He possibly suffered from it himself and certainly had the additional experience to qualify his assessment being the then President of WAGBI.

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Specifically that recoil effect damages the brain.

Oh I see, no I didn't say it damages the brain, merely agreed with the gist of Kermit the frogs post. If you look at the head of someone firing a shotgun you'll see the head shake rather violently, this was even more pronounced back in the 32g days. The brain is usually somewhere inside the head :lol: , so it's not a great leap of deduction to conclude that it must have some effect on the grey matter or at the absolute least the billions of tiny blood vessels feeding it.

 

If you really wanted to I expect you could damage the brain by firing thousands of heavy loads through a light gun with no recoil pad etc etc. The reason we don't have records of several people a year being diagnosed with it is probably because volume shooting is done using appropriate loads and guns, well within most peoples capacity to endure/shrug.

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I wouldn't argue that you probably lose a few cells every shot, but then you would lose some walking down the stairs. I'd venture joggers rattle thier brains more than an average shooter.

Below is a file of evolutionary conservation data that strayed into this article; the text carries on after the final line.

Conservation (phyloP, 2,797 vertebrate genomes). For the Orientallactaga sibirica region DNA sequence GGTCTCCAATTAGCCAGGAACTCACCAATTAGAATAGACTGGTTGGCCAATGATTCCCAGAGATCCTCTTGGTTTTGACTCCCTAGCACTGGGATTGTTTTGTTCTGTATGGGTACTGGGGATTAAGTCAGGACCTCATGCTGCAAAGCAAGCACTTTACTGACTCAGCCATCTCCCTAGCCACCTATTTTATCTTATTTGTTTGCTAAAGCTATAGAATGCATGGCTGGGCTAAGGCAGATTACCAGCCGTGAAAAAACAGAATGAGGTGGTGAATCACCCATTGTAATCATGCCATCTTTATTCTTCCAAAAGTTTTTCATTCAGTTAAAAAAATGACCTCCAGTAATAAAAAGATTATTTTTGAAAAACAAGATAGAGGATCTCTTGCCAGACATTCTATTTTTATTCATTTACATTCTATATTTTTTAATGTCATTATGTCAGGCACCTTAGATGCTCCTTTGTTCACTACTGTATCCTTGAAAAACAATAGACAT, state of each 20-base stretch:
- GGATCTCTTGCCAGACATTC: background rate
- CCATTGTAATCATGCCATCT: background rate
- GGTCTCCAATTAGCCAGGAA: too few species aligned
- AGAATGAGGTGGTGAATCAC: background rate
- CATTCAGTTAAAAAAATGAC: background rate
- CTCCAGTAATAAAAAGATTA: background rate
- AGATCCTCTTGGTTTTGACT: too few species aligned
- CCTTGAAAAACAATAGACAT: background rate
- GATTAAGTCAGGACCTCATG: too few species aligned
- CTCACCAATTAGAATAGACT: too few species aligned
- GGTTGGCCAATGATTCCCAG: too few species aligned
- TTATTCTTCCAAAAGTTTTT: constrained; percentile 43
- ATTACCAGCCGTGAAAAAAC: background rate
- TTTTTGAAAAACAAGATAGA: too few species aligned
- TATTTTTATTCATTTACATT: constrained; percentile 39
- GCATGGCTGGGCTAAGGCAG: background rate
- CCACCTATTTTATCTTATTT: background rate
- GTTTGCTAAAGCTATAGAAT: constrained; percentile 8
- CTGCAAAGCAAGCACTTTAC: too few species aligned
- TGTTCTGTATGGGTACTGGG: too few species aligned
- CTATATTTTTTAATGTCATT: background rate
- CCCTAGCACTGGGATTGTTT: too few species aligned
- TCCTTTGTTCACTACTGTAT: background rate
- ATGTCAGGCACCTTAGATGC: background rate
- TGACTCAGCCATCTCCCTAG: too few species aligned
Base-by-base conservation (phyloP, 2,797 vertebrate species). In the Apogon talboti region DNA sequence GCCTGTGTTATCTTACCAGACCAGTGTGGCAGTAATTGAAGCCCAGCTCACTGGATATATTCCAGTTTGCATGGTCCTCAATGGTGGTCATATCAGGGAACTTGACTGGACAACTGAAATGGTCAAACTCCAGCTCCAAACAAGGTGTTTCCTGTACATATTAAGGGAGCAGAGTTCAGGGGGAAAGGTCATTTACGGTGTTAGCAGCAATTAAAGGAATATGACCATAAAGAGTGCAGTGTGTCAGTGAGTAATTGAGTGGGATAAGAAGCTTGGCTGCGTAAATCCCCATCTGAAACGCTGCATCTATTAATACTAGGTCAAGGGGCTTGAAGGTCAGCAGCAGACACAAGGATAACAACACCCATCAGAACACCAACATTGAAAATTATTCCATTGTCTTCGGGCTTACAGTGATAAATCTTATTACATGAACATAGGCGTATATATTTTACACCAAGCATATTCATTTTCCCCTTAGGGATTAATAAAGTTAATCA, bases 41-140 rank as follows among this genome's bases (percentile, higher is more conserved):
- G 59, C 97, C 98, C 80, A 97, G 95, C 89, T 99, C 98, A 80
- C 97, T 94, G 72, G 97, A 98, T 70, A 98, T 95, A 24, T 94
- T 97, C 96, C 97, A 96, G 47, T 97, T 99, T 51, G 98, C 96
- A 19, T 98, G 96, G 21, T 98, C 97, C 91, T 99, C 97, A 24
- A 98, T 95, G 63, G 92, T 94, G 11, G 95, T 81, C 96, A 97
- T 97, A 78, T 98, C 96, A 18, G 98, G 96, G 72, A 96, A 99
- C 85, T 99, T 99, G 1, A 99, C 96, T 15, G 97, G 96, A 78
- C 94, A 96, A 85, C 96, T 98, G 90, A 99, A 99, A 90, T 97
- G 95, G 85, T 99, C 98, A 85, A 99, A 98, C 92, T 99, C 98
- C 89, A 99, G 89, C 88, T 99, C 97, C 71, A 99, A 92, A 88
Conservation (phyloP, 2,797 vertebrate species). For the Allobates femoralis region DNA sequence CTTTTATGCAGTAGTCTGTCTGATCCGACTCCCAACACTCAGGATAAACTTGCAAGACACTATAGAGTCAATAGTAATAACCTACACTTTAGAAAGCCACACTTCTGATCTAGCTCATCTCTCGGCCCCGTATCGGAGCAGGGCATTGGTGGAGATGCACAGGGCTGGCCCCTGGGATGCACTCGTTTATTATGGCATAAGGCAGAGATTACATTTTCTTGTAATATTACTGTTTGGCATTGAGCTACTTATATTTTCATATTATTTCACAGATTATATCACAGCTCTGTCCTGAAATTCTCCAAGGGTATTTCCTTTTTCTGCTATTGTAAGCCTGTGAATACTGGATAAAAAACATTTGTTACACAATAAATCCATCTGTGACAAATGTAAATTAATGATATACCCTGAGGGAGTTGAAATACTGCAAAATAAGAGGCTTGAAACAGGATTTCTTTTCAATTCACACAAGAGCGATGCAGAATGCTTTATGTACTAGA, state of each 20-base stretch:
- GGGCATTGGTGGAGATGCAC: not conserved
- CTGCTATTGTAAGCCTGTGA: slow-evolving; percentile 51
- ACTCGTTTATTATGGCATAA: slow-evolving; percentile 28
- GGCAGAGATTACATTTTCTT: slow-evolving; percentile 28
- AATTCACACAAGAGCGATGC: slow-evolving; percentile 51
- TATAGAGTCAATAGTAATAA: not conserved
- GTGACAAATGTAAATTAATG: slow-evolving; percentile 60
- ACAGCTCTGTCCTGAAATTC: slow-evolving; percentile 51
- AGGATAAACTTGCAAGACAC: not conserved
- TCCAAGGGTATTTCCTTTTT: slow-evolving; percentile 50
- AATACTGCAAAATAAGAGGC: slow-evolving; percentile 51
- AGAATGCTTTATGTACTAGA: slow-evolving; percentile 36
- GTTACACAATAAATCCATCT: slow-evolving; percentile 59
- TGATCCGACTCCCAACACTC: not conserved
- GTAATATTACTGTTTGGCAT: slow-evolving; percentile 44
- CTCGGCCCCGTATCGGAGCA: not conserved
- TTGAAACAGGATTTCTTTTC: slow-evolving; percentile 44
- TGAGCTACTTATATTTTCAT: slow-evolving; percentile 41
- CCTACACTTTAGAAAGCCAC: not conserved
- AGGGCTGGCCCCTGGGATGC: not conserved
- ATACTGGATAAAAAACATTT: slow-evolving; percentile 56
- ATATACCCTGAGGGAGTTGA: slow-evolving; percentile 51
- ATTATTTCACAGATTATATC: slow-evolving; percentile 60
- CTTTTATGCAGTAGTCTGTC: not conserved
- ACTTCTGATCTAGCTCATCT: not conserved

If you really wanted to I expect you could damage the brain by firing thousands of heavy loads through a light gun with no recoil pad etc etc. The reason we don't have records of several people a year being diagnosed with it is probably because volume shooting is done using appropriate loads and guns, well within most peoples capacity to endure/shrug.

 

So we're talking about a non issue then.

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My sxs before i had a shot ezz recoil pad fitted was near enough unshootable with anything above 21g, i had shoulder and neck ache

From just shooting 75 28g clay cartridges, since the recoil pad i have shot the Same cartridges and bigger shot size 32g with no problems at all.

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I wouldn't argue that you probably lose a few cells every shot, but then you would lose some walking down the stairs. I'd venture joggers rattle thier brains more than an average shooter.

 

 

So we're talking about a non issue then.